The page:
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Guide to Penny Loves Wade, Wade Love Penny by Caroline Woodward

Penny Loves Wade, Wade Loves Penny (Oolichan Books: 2010):

Penny Loves Wade, Wade Loves Penny, by Caroline WoodwardBackground information

Several decades ago in a writing workshop discussion about heroes in literature, I blurted out that Penelope, of Odysseus and Penelope, was, in fact, a hero. The rest of the class paused briefly (why is she bringing Homer Simpson into the discussion when she obviously doesn’t know he’s married to big-blue-haired Marge?!) and moved on to the action figures of their liking. I sighed and filed away the notion of Penelope and courage and tenacity.

A dozen years later, I began a short story with a contemporary land-owning Penny holding covetous neighbour at bay while her well-meaning but amnesia-afflicted husband went missing. The short story floundered under its own weight, picked itself up, jogged sideways and became a script treatment. With my impeccable timing, Cold Mountain by Charles Frazier was published to great acclaim in the U.S. and ‘O Brother Where Art Thou?’, the hilarious movie with a great soundtrack, directed by the Coen Brothers and starring George Clooney, appeared shortly after. My efforts were saved on a disc, the notes shoved into a file. I worked on other projects. I read The Odyssey in a number of translations meanwhile, absorbing the skirmishes, marvelling at the characters.

Something about this stalwart woman holding the fort, quite literally, defending the kingdom of Ithaca in ancient Greece, this faithful, wily, determined Penelope unravelling her weaving by night and keeping the suitors at bay until she had completed her masterpiece, had its hooks in my imagination. I wrote a few drafts of a novella but the story wanted to be a novel. I sighed and kept at it. Meanwhile Margaret Atwood wrote an opera about Penelope and her maids and premiered it in London, England. I sighed deeply and wrote yet another draft. If I didn’t have staying power, how could I expect my book to endure for the ages?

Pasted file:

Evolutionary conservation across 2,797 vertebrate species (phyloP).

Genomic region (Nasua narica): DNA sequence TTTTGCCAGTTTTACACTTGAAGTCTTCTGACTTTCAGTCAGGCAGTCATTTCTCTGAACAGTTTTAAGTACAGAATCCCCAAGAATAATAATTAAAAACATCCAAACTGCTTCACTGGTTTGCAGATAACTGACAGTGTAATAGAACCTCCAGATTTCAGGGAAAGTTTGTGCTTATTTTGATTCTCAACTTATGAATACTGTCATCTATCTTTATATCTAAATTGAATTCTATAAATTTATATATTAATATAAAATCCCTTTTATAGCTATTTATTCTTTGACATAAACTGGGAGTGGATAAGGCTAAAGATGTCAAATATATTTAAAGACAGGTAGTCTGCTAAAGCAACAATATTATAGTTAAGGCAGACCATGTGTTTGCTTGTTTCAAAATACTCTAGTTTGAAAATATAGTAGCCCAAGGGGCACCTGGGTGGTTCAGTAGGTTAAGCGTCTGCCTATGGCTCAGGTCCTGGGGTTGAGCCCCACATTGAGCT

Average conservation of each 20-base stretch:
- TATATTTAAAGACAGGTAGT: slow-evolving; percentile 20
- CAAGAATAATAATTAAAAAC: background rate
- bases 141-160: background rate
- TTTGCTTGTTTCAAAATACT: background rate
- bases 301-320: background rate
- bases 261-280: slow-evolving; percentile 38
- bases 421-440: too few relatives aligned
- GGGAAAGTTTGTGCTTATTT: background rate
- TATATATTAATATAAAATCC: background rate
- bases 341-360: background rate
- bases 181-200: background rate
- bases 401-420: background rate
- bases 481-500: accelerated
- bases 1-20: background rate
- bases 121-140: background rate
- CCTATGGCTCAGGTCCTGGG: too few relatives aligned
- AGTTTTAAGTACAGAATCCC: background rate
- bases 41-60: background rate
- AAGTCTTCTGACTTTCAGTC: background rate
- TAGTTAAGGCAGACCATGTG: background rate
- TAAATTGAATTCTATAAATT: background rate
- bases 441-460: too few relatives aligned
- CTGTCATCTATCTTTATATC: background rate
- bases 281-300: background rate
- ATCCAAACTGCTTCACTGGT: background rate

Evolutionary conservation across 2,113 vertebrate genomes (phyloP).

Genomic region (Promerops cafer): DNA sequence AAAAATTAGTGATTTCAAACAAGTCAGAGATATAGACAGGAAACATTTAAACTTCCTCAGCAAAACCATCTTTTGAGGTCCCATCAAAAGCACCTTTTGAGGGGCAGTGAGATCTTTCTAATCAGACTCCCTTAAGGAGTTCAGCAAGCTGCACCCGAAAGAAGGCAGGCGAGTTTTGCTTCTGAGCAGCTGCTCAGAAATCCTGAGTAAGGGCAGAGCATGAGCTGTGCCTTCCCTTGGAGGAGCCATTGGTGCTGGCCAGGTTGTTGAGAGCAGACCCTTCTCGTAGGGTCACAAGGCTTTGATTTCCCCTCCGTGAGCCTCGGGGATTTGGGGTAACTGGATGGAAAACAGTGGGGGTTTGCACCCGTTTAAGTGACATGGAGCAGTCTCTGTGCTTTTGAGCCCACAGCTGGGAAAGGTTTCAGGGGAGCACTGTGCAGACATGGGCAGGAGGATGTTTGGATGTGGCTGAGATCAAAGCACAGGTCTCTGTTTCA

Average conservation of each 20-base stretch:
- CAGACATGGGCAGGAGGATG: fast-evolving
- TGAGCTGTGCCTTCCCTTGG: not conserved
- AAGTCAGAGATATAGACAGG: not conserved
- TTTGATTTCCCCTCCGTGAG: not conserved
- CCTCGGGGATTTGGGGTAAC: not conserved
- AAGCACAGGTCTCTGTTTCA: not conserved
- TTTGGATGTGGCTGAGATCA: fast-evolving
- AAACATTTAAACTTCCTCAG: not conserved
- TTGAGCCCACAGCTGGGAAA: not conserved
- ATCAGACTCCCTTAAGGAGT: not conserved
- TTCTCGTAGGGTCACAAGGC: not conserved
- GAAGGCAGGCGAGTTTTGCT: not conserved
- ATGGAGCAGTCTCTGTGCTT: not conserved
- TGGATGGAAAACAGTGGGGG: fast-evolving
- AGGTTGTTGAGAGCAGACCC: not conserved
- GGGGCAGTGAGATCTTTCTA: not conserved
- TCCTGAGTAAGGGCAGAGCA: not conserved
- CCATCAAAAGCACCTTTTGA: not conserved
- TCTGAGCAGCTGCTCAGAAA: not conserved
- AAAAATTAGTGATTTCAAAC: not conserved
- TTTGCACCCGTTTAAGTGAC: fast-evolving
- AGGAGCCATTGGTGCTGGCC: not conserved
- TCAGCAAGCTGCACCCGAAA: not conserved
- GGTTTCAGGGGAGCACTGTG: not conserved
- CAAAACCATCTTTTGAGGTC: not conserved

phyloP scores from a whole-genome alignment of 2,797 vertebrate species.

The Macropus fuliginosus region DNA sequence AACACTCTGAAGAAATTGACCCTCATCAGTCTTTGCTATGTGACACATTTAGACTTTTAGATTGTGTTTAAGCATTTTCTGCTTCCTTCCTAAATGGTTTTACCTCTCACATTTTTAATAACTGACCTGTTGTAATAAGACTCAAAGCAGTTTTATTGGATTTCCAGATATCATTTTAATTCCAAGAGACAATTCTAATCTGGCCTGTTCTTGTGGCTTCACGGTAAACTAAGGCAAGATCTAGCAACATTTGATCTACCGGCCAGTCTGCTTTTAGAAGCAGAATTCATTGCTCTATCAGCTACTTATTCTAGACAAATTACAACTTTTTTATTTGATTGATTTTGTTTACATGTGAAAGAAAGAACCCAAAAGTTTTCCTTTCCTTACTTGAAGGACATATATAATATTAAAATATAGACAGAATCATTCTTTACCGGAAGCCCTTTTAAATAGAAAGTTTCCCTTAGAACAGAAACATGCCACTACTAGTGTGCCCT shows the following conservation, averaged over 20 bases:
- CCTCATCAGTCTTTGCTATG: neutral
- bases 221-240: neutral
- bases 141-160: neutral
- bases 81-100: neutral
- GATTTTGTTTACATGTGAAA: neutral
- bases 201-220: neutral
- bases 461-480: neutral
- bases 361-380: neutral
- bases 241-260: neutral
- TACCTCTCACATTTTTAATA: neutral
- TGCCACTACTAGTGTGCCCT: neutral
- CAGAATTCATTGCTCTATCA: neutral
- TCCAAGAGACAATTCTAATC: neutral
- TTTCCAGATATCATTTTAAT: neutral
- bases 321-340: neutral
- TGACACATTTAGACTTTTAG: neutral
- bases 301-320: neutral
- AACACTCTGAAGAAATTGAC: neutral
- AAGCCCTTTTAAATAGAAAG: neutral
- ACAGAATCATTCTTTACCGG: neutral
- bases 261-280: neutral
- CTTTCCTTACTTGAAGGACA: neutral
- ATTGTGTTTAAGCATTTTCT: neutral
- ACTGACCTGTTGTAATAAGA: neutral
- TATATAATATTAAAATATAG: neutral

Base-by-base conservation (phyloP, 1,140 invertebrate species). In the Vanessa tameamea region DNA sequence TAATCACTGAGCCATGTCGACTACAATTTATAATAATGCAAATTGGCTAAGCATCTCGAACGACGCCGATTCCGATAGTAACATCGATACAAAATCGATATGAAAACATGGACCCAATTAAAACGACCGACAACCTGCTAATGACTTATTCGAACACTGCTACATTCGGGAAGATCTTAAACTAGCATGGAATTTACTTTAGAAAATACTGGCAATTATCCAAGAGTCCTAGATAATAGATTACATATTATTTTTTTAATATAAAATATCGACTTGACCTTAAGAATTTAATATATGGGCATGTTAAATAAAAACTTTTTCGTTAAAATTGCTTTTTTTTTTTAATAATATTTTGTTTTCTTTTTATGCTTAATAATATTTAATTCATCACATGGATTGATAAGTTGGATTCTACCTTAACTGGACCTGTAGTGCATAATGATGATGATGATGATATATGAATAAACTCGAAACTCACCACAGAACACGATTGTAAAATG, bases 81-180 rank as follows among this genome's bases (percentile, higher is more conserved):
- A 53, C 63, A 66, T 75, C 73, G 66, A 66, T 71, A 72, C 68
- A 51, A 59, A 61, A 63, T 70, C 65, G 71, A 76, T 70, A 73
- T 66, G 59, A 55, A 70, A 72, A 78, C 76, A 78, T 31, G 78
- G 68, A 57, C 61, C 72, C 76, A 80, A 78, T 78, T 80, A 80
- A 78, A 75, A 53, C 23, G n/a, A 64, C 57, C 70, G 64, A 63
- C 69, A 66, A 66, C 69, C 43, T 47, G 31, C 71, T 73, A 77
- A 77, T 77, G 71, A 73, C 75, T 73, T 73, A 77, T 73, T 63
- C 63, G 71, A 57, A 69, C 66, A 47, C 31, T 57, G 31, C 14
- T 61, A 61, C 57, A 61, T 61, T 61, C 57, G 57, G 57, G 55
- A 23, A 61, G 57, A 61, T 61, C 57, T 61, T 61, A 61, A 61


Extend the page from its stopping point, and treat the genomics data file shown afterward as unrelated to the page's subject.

That question became my motto and my mantra as I wrote and rewrote and set it aside for months at a time, working fulltime at very demanding jobs throughout, writing during precious escapes to house-sit for friends or during brief retreats, whole Saturdays or Sundays spent in a quiet corner behind the foreign language bookshelf in the Courtenay Library.

I wanted to honour the hardworking women and men who carry on, holding onto their ranches and farms despite the vagaries of the weather and the market. I had to go back to my first landscape, the one I still feel I know best, the wild and fertile and amazingly beautiful Peace River Plateau of northern BC and Alberta. I wanted to re-imagine a contemporary rural situation where both adults work on and off the land in order to keep it, a situation that is more common than not, all across rural Canada.  Then there is the question of one’s doppelganger, the person we think we might have been if we’d made different choices, taken other paths, stayed home and not wandered or raced, pedal to the metal, down other highways and byways of life. Wade means ‘wanderer’ from the old Norse while Penelope, thanks to Homer, connotes ‘faithful’ and Toland is exactly what it sounds like it should be, a family name linked to land.

So, as a writer, I felt I had such scope to explore both the domestic goddess and the extroverted traveller that I am, bolstered by a grand sweep of western Canadian landscape and informed by Homer’s epic story of one man’s long journey home. My novel gives equal time to Penelope and I gave her much more interesting and modern tasks than chatting up the traitorous maids and weaving a funeral shroud for her dead father-in-law. Likewise, instead of sending Wade off to war in slavish imitation of The Odyssey, I wanted to explore the lingering, toxic aftermath of war on men’s psyches, on generations of a family and on a small community decimated by the deaths of their strongest, healthiest young men. Where I did consciously utilize characters based on Homer’s great tale, I trust they will ring true whether the reader is familiar with the Greek classic or not. Little literary gifts lurk for the careful reader who has read the original though, so think of it as a Where is Waldo? for Classics geeks.

Researching the book led me back to early aural history interviews with Peace River pioneers I’d done as a university student in the mid-seventies, the tapes of which are housed in the Royal BC Museum Archives in Victoria. I was also directed to some wonderful letters by 1920’s homesteaders in the Fort St. John Library and in the midst of all this, I was greatly honoured to be asked to write the foreword to my own Peace River community’s first history book, A Community Tells Its Story: The History of Cecil Lake. The thing about interesting research (the more tangents the better)which I truly enjoy doing as it’s so much easier than the hard, solitary work of writing, is that it’s very easy to end up with a cast of thousands. Chop, chop, nip, tuck, rewrite, rewrite….

I also had a lot of fun inventing my own versions of the ancient Greek bad guys of both genders and the B.C. locations for nefarious skulduggery because if writing isn’t any fun at least some of the time, as the great poet John Newlove once told me, why the heck do we bother doing it?

Questions From Caroline